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Sam Penrod, Deseret News
Some residents living near 2600 North and 500 West in Lehi are upset that a power line is being moved near their backyard. The line is being moved to make way for a new development. The residents felt like they were kept in the dark about the project.

LEHI — Residents in one neighborhood feel powerless to stop a high-voltage line from moving into their backyards.

The line is being moved to make way for a new housing development. Residents who have lived in the area for years say they have been left in the dark about the move. They are concerned for their health, aesthetics and possible loss of value of their homes because of the 138-kilovolt power line.

Ivory Homes is developing in the area of 2600 North and 500 West. A power line has been far away from homes in the area for more than 10 years.

With the new development, Ivory Homes wanted to move the power poles, which are in the middle of the project, to the edge of its property.

“We were given no notice from Rocky Mountain (Power), Ivory (Homes) or Lehi,” resident Peter Mortenson said.

Mortenson has lived in the neighborhood for 12 years and said he was surprised as anyone when crews started installing a massive power line, with 70-foot-high poles.

“When you buy property, the power lines are there,” he said. “You bought it knowing the lines were there in the first place.”

Several residents say they're concerned about potential negatives impacts of the power line.

“We’re concerned about the static, and the aesthetics and the value of our property,” Mortenson said. “We feel like that value will decrease with these power poles here.”

Resident Shelly Hancock told the Lehi City Council she believes her property value will drop by 10 percent because of the power lines, according to minutes from the council's Sept. 17 meeting.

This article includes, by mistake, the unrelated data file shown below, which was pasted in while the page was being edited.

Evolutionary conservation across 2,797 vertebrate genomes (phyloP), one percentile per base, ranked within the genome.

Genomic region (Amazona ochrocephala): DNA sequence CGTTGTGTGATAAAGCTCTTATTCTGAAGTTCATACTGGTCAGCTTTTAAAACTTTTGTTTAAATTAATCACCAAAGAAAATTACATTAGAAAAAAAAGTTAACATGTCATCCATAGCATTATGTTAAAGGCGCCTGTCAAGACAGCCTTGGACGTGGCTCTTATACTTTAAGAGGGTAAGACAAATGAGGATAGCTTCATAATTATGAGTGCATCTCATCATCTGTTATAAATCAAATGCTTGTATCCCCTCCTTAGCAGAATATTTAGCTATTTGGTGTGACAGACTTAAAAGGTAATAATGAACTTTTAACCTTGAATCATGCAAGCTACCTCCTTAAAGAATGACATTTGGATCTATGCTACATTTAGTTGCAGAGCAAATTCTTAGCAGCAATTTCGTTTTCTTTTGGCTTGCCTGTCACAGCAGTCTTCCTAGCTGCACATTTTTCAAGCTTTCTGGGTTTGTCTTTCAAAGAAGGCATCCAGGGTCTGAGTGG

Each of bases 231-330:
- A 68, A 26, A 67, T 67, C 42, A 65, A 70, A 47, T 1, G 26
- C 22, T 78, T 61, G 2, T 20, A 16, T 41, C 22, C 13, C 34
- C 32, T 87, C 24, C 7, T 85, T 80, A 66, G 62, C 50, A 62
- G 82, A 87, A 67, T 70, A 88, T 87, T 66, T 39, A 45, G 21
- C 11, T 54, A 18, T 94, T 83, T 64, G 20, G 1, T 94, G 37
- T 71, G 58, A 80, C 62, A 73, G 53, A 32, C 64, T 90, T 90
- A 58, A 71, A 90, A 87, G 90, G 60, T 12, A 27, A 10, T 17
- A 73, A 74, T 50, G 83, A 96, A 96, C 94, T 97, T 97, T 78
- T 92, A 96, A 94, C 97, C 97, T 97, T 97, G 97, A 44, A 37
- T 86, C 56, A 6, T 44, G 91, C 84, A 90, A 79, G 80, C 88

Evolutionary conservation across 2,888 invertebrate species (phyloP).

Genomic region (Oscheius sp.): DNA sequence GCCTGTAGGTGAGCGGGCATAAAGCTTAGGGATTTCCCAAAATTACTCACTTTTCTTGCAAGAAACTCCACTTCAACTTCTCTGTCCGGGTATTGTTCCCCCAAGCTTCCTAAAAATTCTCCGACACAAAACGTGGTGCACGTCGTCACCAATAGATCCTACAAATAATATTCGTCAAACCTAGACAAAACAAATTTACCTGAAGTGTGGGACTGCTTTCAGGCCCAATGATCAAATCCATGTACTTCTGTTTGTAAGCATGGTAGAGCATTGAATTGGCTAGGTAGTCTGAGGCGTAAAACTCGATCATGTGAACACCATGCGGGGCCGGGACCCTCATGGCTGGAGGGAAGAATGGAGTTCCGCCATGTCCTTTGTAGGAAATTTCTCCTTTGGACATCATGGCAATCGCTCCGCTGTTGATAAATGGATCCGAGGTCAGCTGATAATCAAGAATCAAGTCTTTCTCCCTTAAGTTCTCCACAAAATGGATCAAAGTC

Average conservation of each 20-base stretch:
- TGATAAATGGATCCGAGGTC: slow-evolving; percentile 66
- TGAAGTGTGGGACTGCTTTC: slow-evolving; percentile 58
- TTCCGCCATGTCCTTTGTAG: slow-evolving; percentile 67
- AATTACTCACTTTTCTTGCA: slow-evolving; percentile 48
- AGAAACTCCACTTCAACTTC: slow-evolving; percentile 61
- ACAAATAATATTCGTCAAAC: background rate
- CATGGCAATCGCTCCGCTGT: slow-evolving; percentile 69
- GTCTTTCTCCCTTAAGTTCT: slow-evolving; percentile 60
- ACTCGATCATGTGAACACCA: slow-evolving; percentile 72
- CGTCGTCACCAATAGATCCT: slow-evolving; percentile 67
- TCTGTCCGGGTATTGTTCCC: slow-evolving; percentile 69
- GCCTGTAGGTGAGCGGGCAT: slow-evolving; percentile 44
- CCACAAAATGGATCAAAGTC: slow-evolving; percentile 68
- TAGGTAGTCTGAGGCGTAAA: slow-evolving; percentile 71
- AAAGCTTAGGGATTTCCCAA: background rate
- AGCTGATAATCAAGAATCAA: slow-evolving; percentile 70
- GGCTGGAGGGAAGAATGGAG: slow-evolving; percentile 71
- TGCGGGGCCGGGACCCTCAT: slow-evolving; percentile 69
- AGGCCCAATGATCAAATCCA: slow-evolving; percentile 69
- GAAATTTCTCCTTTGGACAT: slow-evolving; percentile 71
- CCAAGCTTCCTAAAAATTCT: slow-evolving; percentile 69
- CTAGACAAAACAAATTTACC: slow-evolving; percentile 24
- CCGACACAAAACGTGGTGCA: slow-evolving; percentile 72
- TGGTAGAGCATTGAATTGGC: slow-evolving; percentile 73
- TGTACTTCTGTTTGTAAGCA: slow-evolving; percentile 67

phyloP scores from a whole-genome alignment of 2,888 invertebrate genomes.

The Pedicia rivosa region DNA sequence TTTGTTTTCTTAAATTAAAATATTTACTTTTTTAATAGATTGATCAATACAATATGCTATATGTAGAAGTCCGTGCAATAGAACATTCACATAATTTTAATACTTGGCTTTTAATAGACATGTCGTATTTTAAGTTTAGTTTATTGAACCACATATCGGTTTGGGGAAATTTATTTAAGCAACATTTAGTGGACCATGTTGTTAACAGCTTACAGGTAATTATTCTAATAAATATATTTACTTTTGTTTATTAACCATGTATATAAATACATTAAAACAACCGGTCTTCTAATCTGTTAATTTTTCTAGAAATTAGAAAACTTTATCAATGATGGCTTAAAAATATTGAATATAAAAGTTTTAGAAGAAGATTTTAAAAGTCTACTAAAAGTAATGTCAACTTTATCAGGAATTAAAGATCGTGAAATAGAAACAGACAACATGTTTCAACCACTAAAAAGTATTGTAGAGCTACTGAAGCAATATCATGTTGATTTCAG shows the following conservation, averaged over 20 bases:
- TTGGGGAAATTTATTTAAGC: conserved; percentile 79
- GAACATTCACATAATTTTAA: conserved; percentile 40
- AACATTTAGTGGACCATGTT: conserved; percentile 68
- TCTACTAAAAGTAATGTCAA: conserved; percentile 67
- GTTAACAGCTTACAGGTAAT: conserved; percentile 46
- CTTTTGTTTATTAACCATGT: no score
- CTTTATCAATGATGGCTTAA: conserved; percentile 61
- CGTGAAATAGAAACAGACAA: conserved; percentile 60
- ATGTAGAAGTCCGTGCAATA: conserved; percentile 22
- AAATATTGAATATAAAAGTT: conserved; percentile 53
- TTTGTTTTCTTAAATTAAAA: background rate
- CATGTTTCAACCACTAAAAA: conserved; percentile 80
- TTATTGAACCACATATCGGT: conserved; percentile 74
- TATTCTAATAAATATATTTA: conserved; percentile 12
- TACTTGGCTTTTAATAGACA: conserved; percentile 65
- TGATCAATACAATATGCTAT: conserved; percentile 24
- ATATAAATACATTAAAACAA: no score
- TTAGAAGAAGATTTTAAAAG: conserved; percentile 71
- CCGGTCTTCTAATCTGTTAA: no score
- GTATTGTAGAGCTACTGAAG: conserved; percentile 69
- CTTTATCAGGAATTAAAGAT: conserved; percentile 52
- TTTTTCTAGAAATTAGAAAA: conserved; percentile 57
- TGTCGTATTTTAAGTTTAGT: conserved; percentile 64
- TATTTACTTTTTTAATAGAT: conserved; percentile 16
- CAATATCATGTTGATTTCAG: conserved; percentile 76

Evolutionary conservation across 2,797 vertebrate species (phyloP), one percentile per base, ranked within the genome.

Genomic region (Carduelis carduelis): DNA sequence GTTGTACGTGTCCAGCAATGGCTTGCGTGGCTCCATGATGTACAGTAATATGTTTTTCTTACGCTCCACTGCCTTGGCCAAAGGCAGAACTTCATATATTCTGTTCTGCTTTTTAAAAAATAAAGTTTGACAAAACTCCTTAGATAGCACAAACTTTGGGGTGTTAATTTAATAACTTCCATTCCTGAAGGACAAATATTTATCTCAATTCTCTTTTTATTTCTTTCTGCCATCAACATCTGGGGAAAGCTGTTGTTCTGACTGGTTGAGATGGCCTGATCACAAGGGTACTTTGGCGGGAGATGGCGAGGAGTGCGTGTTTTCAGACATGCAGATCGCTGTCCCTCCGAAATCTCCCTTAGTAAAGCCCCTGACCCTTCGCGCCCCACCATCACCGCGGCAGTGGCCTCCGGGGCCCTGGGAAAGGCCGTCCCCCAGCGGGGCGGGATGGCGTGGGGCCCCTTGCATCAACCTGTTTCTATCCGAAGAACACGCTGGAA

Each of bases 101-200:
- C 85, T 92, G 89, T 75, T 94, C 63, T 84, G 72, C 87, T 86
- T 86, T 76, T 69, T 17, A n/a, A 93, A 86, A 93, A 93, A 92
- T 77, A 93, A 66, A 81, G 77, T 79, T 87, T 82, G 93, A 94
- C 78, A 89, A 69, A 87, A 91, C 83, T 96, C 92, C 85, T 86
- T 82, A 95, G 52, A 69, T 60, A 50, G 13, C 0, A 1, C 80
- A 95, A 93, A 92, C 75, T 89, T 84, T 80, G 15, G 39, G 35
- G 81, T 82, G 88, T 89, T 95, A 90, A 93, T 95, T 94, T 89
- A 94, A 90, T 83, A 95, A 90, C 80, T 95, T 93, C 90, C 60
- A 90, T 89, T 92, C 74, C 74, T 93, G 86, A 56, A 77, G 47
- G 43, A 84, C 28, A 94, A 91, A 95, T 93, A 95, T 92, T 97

Jason Daniels, who moved to the area 13 years ago, told the council he didn’t have a chance to voice his opinion on the move.

The developer approached Rocky Mountain Power in 2006 and submitted detailed proposal for the line relocation to the city's Development Review Committee, according to Lehi Power Director Joel Eves. Once the proposal was submitted, public notice was given and a planning commission meeting with a public hearing was held, Eves said. Then, a City Council meeting with public hearing was held on March 28, 2006.

The plans were changed in 2008, and Eves said the company went through the whole process again and was given the city’s approval.

“At this point, it appears the process was followed through by the city,” Eves said.

The line belongs to Rocky Mountain Power, which was approached by the developer to move the line. Because of increased demand, the power company is upgrading the line from 46 kilovolts to 138 kilovolts.

Ivory Homes spokesman Chris Gamvroulas said the power line remains on Ivory property and has been part of the overall development's public record for seven years, following a two-year approval process that included 12 public meetings.

Neighbors aren’t happy about the move. They plan to petition for new ordinances to better inform residents in the future.

Email: spenrod@deseretnews.com